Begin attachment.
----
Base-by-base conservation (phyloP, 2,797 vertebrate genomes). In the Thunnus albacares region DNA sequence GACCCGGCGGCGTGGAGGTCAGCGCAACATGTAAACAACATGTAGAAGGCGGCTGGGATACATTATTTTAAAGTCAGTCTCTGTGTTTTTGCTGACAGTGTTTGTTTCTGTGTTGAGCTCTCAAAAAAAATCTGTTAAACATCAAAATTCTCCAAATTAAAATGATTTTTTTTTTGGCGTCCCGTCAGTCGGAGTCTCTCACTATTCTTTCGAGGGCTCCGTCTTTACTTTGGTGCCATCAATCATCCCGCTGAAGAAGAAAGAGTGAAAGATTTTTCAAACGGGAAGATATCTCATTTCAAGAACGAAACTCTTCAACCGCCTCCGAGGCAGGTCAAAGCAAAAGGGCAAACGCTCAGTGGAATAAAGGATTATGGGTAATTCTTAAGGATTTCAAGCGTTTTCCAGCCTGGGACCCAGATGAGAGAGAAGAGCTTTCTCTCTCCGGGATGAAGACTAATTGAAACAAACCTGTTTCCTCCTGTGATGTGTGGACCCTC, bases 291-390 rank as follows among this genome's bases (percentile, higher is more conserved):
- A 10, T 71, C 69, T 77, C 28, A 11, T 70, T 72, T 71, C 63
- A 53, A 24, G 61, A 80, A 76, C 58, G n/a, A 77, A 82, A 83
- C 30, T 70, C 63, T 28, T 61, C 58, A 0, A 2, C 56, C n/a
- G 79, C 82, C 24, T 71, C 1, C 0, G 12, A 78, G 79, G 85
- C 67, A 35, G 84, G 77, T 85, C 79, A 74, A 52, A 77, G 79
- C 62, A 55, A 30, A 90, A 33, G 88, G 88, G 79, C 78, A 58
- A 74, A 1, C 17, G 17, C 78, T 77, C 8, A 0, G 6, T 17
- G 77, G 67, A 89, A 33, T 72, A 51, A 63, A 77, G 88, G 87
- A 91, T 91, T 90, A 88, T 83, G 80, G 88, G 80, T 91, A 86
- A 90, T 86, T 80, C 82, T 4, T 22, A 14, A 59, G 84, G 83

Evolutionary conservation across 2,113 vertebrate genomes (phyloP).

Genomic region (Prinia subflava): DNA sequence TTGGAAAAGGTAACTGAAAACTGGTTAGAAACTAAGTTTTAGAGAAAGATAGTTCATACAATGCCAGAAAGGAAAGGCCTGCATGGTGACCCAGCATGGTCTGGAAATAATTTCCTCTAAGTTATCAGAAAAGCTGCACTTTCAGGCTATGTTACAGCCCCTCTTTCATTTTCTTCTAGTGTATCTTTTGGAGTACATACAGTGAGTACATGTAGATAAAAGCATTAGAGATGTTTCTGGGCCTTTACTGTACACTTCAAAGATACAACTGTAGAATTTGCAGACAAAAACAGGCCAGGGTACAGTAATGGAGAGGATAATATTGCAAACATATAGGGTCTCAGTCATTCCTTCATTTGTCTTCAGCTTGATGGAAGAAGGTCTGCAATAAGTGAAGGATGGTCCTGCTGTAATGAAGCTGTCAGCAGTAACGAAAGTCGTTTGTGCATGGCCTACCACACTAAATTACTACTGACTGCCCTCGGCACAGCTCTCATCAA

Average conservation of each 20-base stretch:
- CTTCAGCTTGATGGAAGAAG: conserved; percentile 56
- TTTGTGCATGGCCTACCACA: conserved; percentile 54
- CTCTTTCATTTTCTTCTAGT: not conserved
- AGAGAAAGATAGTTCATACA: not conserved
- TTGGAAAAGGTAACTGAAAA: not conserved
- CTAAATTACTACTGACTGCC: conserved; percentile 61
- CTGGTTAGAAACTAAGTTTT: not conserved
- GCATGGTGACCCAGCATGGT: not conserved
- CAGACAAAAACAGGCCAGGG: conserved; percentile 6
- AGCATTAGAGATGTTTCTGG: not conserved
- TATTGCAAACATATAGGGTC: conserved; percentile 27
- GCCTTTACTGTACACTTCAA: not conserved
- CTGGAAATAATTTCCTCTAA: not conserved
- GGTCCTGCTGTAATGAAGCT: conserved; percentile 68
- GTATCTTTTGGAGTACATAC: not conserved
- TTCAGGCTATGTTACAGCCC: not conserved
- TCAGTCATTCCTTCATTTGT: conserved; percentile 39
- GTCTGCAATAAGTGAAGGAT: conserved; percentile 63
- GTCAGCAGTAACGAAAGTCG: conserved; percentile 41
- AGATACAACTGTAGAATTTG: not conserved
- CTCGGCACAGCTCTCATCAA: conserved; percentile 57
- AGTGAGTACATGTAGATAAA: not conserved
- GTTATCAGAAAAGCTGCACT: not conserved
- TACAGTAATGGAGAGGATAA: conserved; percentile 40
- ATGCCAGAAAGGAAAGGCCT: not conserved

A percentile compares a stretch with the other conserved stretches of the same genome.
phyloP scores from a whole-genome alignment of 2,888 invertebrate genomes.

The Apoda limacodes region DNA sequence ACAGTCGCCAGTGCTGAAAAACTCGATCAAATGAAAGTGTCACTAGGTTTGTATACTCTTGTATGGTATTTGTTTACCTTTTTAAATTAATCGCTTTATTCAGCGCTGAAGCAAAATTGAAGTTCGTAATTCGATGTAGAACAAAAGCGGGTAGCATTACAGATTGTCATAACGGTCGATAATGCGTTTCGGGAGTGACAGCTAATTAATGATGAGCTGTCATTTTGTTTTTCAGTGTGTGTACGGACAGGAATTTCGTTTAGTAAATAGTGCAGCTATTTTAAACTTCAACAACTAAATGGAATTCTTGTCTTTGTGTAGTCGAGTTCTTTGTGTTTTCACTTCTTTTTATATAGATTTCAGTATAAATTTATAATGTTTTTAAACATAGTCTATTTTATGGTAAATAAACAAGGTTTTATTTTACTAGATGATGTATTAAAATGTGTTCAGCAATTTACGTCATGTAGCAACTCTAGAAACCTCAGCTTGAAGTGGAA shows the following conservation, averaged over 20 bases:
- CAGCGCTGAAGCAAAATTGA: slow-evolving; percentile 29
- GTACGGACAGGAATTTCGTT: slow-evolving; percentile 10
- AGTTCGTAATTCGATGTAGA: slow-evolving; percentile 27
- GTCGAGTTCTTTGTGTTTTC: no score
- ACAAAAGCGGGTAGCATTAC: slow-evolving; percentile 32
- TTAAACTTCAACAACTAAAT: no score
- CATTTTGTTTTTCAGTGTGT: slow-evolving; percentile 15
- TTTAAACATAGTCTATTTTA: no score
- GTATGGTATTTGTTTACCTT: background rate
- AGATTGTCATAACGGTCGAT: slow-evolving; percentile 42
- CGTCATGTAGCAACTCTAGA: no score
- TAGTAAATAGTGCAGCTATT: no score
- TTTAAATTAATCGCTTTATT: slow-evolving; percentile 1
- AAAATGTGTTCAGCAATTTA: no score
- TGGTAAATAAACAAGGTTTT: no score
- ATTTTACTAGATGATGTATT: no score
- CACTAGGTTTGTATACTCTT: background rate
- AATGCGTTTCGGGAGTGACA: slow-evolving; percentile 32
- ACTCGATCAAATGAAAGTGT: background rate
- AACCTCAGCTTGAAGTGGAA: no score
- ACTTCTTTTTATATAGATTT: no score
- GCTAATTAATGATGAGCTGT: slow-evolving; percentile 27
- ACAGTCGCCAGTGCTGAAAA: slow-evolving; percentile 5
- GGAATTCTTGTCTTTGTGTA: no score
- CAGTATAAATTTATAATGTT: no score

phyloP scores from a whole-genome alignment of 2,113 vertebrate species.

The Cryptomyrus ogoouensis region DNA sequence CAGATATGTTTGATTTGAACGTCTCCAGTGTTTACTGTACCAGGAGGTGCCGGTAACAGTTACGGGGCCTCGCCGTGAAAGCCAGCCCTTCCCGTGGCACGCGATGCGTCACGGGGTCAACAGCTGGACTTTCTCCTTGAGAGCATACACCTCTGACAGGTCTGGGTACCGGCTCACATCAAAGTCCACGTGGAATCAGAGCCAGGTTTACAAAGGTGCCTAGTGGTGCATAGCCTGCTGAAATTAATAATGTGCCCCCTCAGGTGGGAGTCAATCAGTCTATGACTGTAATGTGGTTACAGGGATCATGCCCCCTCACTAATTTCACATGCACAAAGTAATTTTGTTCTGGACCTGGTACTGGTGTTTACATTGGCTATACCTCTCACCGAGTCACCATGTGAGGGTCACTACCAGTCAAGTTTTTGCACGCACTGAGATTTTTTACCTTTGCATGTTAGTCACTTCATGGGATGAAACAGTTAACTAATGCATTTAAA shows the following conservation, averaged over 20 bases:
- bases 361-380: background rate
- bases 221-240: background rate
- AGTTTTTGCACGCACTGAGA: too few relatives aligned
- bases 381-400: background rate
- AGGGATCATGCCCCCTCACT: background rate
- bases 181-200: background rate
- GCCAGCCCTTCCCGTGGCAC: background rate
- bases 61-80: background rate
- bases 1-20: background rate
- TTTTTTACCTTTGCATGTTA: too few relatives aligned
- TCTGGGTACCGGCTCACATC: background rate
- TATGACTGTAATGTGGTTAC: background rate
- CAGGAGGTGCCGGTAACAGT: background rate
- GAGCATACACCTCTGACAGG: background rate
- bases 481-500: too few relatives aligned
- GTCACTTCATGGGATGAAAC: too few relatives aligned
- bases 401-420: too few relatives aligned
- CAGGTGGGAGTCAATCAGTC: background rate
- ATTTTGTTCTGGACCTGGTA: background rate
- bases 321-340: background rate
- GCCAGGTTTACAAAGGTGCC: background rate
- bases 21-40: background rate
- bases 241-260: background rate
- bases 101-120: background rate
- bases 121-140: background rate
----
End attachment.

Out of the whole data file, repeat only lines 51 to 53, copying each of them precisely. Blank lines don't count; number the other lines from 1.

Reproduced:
- GTATGGTATTTGTTTACCTT: background rate
- AGATTGTCATAACGGTCGAT: slow-evolving; percentile 42
- CGTCATGTAGCAACTCTAGA: no score